How to read your credit report

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How to read your credit report
One of the sections on your credit report will contain all the inquiries made within the last 90 days to a year. Youll want to carefully look at these inquiries and make sure they are accurate. Too many inquiries can lower your credit score.

There will be a section on your credit report that has columns for 30, 60, and 90 days. These numbers mean 30 days late, 60 days late or 90 days late. When you have a liability (debt) listed on your credit report and you have a number 3 in the 30 days late column, it means that you have paid that specific bill 30 days or more late 3 times. If you have a 0 under each of the 3 columns then that would mean that you have never been late on that specific account.

Another section is the active or open accounts. The will be accounts that are currently active and reporting to the credit bureaus. It is important that all your open accounts are being reported here. Any lack of credit reporting on your active accounts may be keeping your scores lower than they should.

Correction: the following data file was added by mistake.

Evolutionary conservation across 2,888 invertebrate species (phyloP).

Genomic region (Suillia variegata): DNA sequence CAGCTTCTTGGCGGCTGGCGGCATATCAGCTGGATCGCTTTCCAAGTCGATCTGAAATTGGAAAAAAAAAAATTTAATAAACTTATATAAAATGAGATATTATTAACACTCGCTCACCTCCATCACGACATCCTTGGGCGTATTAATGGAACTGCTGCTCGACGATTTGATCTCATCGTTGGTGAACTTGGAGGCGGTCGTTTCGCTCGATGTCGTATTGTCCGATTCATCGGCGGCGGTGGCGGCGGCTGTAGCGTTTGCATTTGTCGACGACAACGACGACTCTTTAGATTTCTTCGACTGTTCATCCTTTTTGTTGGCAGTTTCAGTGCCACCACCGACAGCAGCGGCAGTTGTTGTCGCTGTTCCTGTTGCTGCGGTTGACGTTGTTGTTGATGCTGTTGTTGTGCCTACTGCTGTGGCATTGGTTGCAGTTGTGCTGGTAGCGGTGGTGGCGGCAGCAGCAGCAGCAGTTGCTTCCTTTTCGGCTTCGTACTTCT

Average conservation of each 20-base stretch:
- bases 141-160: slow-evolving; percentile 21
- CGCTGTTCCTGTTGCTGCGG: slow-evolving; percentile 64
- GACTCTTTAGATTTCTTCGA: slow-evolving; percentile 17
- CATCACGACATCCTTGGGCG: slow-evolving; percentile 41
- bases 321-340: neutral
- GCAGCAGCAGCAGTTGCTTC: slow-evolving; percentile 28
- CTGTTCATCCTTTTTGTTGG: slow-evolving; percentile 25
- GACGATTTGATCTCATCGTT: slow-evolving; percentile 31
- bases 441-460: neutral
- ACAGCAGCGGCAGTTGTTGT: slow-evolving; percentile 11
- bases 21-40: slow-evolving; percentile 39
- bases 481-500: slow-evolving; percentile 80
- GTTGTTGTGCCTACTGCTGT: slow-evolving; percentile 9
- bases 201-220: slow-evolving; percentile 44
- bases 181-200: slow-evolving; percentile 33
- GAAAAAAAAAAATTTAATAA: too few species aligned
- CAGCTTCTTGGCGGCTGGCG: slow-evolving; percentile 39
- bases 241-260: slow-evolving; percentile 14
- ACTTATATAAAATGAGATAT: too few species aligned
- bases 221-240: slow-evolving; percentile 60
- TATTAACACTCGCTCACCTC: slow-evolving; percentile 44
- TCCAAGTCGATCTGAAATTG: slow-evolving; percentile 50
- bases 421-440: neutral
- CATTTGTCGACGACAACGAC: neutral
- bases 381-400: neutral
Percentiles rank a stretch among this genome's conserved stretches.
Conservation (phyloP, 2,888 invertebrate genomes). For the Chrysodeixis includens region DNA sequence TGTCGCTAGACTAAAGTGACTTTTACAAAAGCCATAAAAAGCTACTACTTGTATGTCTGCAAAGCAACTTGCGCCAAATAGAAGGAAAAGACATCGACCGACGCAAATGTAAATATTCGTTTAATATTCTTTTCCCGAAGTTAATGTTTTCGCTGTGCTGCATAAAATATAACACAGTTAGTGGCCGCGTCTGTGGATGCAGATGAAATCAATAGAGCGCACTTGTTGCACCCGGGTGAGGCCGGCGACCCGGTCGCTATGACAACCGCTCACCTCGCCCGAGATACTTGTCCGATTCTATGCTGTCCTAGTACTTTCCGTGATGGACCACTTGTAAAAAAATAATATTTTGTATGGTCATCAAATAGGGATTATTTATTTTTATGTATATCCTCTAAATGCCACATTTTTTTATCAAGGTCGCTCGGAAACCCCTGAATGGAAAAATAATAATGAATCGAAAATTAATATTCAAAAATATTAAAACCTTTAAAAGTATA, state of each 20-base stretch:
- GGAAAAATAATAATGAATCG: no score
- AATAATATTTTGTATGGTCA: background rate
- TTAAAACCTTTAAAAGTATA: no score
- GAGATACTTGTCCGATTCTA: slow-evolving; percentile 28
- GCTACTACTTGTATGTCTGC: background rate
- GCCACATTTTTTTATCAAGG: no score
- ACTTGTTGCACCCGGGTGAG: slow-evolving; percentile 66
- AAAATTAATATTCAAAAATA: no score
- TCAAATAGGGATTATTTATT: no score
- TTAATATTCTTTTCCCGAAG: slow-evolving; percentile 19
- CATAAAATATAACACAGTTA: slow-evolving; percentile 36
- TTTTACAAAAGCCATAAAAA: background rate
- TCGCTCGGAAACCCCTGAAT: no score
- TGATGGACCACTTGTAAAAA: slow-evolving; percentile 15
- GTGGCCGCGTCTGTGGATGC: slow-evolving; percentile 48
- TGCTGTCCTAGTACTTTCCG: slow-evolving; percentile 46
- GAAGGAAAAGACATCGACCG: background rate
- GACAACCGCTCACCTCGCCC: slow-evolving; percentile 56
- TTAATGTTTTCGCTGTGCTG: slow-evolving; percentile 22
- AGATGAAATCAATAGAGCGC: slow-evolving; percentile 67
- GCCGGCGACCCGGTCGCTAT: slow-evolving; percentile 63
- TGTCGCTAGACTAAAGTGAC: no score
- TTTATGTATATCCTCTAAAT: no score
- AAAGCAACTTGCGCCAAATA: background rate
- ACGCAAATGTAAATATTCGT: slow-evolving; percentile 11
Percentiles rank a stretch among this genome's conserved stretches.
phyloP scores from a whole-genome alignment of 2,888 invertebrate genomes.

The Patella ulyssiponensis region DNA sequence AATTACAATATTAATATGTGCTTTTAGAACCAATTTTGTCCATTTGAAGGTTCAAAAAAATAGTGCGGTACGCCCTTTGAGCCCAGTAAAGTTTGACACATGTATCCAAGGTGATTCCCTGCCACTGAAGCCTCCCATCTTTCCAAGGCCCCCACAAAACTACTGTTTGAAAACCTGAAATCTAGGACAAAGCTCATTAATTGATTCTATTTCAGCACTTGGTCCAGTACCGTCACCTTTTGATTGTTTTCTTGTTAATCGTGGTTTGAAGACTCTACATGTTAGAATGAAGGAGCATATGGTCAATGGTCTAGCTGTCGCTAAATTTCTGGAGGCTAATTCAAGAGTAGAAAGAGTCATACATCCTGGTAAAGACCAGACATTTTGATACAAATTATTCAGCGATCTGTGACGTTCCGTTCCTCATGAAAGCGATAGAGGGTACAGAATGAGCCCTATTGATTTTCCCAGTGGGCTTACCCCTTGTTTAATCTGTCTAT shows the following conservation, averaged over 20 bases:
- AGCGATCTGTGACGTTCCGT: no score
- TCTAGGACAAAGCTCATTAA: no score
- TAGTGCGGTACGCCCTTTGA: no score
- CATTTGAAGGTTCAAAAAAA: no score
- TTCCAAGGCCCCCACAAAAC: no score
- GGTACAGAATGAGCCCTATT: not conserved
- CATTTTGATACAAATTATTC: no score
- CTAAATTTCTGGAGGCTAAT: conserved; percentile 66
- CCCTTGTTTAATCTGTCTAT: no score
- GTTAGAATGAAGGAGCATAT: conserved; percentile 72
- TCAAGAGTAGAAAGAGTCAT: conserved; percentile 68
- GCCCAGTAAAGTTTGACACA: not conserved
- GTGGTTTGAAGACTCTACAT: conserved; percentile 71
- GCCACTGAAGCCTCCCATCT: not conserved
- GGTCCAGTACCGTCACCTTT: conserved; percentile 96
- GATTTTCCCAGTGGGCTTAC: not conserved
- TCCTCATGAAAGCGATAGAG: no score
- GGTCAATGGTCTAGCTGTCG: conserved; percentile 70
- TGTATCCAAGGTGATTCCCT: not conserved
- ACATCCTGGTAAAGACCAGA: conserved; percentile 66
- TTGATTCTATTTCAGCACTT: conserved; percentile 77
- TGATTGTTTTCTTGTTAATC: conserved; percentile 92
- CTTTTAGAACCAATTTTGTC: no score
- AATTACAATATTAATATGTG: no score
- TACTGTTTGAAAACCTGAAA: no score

The main thing you will be looking for is your scores. These are listed at the begining of the report and again at the end in the summary/disclosure section.

Most people have 3 scores. One from each of the three major credit bureaus. When determining your qualifying score for a mortgage, most lenders will look at the middle of the three scores. For example, your scores are 540, 600 and 580. 580 would be considered your middle score.

Credit reports can be difficult to understand. The best way to get your report interpreted is to contact a mortgage professional and have them examine it for you. Mortgage professionals deal with credit reports for a living and have a very clear concise method of interpreting the data.

Look at accounts with active balances. Make sure that all of these accounts are accurate and are yours. You may find accounts placed for collections that you were not aware of. Take care of these accounts to help improve your credit score.

Some companies that issue credit reports can provide a "key" to read the different numbers and sections.

 

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 Information listed above is to be used for educational purposes only and is not guaranteed

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